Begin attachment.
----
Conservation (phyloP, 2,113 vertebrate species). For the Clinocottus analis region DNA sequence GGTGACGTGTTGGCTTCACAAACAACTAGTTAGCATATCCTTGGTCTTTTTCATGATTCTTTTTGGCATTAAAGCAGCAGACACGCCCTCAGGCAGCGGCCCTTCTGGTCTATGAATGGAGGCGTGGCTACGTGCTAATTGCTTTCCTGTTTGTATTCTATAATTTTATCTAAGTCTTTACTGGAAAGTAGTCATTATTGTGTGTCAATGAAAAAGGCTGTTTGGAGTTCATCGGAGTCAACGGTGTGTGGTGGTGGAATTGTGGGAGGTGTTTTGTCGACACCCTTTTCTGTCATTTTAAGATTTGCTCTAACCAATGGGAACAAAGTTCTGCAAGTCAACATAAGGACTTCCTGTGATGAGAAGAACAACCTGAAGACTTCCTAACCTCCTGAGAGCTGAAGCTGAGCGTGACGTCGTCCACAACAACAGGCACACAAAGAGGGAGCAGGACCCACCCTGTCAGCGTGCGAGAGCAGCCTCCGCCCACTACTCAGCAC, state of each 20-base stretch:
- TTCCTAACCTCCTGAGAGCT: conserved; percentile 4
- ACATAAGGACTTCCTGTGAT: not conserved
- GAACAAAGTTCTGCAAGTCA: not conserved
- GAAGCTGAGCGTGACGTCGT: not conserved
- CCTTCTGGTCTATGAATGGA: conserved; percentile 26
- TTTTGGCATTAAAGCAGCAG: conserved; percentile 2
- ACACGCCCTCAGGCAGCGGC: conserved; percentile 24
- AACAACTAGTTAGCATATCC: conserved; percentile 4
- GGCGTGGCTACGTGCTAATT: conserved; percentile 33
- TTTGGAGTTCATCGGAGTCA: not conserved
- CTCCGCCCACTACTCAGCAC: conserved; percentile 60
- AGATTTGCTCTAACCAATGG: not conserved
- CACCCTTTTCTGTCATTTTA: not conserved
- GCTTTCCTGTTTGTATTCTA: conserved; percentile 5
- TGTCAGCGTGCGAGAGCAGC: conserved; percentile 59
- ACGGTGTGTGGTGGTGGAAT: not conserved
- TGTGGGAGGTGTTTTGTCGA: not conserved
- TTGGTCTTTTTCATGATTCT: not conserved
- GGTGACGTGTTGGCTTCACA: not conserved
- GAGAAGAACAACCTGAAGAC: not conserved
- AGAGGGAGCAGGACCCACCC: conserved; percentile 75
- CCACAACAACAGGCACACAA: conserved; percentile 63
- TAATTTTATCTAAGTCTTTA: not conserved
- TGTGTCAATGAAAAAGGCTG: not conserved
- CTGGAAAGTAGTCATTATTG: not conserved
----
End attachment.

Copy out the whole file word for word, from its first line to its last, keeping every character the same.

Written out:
Conservation (phyloP, 2,113 vertebrate species). For the Clinocottus analis region DNA sequence GGTGACGTGTTGGCTTCACAAACAACTAGTTAGCATATCCTTGGTCTTTTTCATGATTCTTTTTGGCATTAAAGCAGCAGACACGCCCTCAGGCAGCGGCCCTTCTGGTCTATGAATGGAGGCGTGGCTACGTGCTAATTGCTTTCCTGTTTGTATTCTATAATTTTATCTAAGTCTTTACTGGAAAGTAGTCATTATTGTGTGTCAATGAAAAAGGCTGTTTGGAGTTCATCGGAGTCAACGGTGTGTGGTGGTGGAATTGTGGGAGGTGTTTTGTCGACACCCTTTTCTGTCATTTTAAGATTTGCTCTAACCAATGGGAACAAAGTTCTGCAAGTCAACATAAGGACTTCCTGTGATGAGAAGAACAACCTGAAGACTTCCTAACCTCCTGAGAGCTGAAGCTGAGCGTGACGTCGTCCACAACAACAGGCACACAAAGAGGGAGCAGGACCCACCCTGTCAGCGTGCGAGAGCAGCCTCCGCCCACTACTCAGCAC, state of each 20-base stretch:
- TTCCTAACCTCCTGAGAGCT: conserved; percentile 4
- ACATAAGGACTTCCTGTGAT: not conserved
- GAACAAAGTTCTGCAAGTCA: not conserved
- GAAGCTGAGCGTGACGTCGT: not conserved
- CCTTCTGGTCTATGAATGGA: conserved; percentile 26
- TTTTGGCATTAAAGCAGCAG: conserved; percentile 2
- ACACGCCCTCAGGCAGCGGC: conserved; percentile 24
- AACAACTAGTTAGCATATCC: conserved; percentile 4
- GGCGTGGCTACGTGCTAATT: conserved; percentile 33
- TTTGGAGTTCATCGGAGTCA: not conserved
- CTCCGCCCACTACTCAGCAC: conserved; percentile 60
- AGATTTGCTCTAACCAATGG: not conserved
- CACCCTTTTCTGTCATTTTA: not conserved
- GCTTTCCTGTTTGTATTCTA: conserved; percentile 5
- TGTCAGCGTGCGAGAGCAGC: conserved; percentile 59
- ACGGTGTGTGGTGGTGGAAT: not conserved
- TGTGGGAGGTGTTTTGTCGA: not conserved
- TTGGTCTTTTTCATGATTCT: not conserved
- GGTGACGTGTTGGCTTCACA: not conserved
- GAGAAGAACAACCTGAAGAC: not conserved
- AGAGGGAGCAGGACCCACCC: conserved; percentile 75
- CCACAACAACAGGCACACAA: conserved; percentile 63
- TAATTTTATCTAAGTCTTTA: not conserved
- TGTGTCAATGAAAAAGGCTG: not conserved
- CTGGAAAGTAGTCATTATTG: not conserved